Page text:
VGAVR is a program that provides an 18x19 text mode on 16MHz Atmel AVR microcontrollers using the 640x480@60Hz industry standard screen resolution. The rendered image is based on an ASCII text buffer and updated in real-time. The font is stored in program memory, so the SRAM usage is less than 400 bytes.
EXIP provides a C library for the parsing and serialization of Efficient XML Interchange (EXI) format streams. The focus is portability and efficiency for embedded systems development. The project was started at the EISLAB research group in the Department of Computer Science, Electrical and Space Engineering, Luleň University of Technology, and is part of research efforts to bring resource-constrained embedded devices, such as wireless sensor nodes, closer to the enterprise business processes taking place in processing, manufacturing, and communication industries.
xc is a simple and handy substitute for sudo. It parses the /etc/xc.conf file, containing a list of identifiers, accesses, and commands. If an identifier (given as an argument to xc) matches the corresponding access (i.e., user or group), the related command is executed. The user can only see the identifiers he can execute, and the real command attached to the identifier remains invisible to him.
YAGAC is a library that when linked to your C program, allows you to conveniently track or trash memory leaks within your application while it is still running. You can have multiple garbage collectors according the code part you are in. It tracks memory assigned by your code only, and does not monitor third part libraries. Tracking can be activated by updating a debug flag without restarting your application. It is intended for use with daemon-type programs.
Cock provides a digital version of a petcock. A petcock is a valve or faucet used to drain pressure, as from a boiler. Cock drains I/O pressure from the kernel. Without parameters, the output rate automatically adjusts; cock defers output when necessary in order to mitigate I/O spikes. Otherwise, a numeric parameter specifies megabytes per second.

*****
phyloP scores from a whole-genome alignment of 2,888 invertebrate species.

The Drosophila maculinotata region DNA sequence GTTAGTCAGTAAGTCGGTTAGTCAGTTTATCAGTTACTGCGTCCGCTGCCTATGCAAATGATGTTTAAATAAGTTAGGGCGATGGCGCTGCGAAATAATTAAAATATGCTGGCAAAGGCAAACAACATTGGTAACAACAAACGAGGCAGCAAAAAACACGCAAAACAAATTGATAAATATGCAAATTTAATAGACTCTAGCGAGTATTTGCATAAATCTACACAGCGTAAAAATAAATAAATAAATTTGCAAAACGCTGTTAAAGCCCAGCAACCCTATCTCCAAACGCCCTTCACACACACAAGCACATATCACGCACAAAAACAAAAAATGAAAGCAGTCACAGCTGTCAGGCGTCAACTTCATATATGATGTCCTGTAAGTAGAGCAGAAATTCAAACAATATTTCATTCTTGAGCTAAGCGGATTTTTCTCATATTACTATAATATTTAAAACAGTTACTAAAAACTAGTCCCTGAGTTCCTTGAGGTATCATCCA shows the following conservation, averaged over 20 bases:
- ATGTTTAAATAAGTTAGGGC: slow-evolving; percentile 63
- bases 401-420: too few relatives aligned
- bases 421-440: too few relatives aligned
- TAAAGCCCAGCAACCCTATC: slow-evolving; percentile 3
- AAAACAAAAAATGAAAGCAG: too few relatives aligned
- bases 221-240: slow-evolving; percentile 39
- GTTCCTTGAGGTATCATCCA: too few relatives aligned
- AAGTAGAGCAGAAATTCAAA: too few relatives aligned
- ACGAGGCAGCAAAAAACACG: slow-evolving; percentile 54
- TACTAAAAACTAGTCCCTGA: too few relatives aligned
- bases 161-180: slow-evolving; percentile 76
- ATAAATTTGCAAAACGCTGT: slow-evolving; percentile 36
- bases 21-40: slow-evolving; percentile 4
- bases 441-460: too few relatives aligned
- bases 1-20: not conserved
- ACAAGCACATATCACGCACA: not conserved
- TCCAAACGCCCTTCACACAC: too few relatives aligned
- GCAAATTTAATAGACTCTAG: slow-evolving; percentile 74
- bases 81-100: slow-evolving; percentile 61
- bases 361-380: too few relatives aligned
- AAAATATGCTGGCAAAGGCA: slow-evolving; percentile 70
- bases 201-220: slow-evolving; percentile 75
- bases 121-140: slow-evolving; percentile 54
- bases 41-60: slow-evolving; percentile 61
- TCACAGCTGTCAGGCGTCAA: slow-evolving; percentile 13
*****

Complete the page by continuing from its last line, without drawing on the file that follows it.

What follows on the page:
QP Active Object Frameworks is a family of event-driven, RTOS-like, active object frameworks for microcontrollers. The QP frameworks provide thread-safe execution of active objects (concurrent state machines) and support both manual and automatic coding of UML statecharts in readable, production-quality C or C++. Automatic code generation of QP code is supported by the free QM modeling tool. The QP family consists of QP/C, QP/C++, and QP-nano frameworks, which are all professionally developed, strictly quality controlled, well documented, MISRA-compliant, and commercially licensable. All QP frameworks can run on "bare metal", completely replacing a traditional RTOS. Ports and ready-to-use examples are provided for Cortex-M3, Cortex-M4, Cortex-M0, RX600, MSP430, C28x, C55x, AVR, ARM7, ARM9, ColdFire, PIC24, dsPIC, M16C/R8C, H8, HC08, 8051, Arduino, and mbed. QP/C and QP/C++ can also work with a traditional (RT)OS such as POSIX (Linux, QNX), Windows, VxWorks, ThreadX, uC/OS, or FreeRTOS.